Fox wanted Bergman to play the title role despite the potential risks inherent in starring the 'fallen' actress who'd been absent from American screens for seven years, but Fox head Darryl Zanuck and producer Buddy Adler took the chance.

The final prominent role in the film went to Helen Hayes, 'The First Lady of American Theater,' who came out of semi-retirement to play the Dowager Empress Marie, Anastasia's paternal grandmother. Hayes is one of only twelve people to win the coveted 'EGOT,' an Emmy, Grammy, Oscar, and Tony, and almost steals the film.

The movie begins with the cynical, clever Bounine searching for an 'Anastasia' (he doesn't particularly care if she's real or not), in order to get his hands on the Romanov inheritance. He finally finds Anna, a suicidal amnesiac bearing a striking resemblance to Anastasia. He trains her to 'be' the Grand Duchess, though Anna seems to know a great deal already, a fact Bounine (and Anna) struggles to explain. Eventually they try to convince the Dowager Empress that Anna is her long lost granddaughter.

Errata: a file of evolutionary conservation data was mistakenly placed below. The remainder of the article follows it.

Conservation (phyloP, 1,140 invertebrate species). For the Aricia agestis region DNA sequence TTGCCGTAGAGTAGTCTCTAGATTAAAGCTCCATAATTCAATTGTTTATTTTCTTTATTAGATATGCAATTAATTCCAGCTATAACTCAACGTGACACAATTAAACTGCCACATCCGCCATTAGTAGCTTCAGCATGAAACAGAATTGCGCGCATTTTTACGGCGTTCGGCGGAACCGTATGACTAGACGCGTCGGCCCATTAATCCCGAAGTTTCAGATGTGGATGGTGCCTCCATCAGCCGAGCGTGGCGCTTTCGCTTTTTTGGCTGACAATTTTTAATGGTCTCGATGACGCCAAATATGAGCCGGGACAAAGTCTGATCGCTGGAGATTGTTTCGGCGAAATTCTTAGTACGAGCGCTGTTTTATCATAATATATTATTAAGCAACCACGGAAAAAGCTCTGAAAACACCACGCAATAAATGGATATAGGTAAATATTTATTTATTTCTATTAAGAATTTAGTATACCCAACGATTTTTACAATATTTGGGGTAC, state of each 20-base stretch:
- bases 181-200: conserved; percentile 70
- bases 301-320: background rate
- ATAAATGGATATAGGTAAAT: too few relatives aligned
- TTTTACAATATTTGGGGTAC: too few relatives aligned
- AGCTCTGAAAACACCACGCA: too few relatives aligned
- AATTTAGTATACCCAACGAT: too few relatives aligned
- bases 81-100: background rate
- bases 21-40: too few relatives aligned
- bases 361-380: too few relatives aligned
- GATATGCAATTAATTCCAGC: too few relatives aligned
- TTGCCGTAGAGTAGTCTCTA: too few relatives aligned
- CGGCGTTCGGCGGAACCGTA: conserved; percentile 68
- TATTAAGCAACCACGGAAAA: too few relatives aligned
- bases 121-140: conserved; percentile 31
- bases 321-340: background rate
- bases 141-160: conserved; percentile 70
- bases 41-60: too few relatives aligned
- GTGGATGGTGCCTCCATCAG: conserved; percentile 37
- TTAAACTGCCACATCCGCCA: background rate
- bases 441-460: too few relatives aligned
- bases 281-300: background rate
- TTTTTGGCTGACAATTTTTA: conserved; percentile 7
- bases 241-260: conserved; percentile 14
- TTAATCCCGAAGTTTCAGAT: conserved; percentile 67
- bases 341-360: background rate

Bergman plays Anna as a very lonely, terribly confused woman desperate for an identity, who latches on to anything that seems real, but then has trouble determining where reality and facsimile end. Her performance is astounding, not least because of her physical transformation from sickly and scared to a regal member of the Romanov dynasty.

The drama is played out with incredibly lush sets and costumes. The production values pushed the budget to a staggering 3.5 million dollars, and Fox claimed it was the most expensive movie they had ever made abroad. The score by Alfred Newman was nominated for an Oscar, and in a cool twist, David Newman, Alfred's son, composed the music for 1997's animated Anastasia.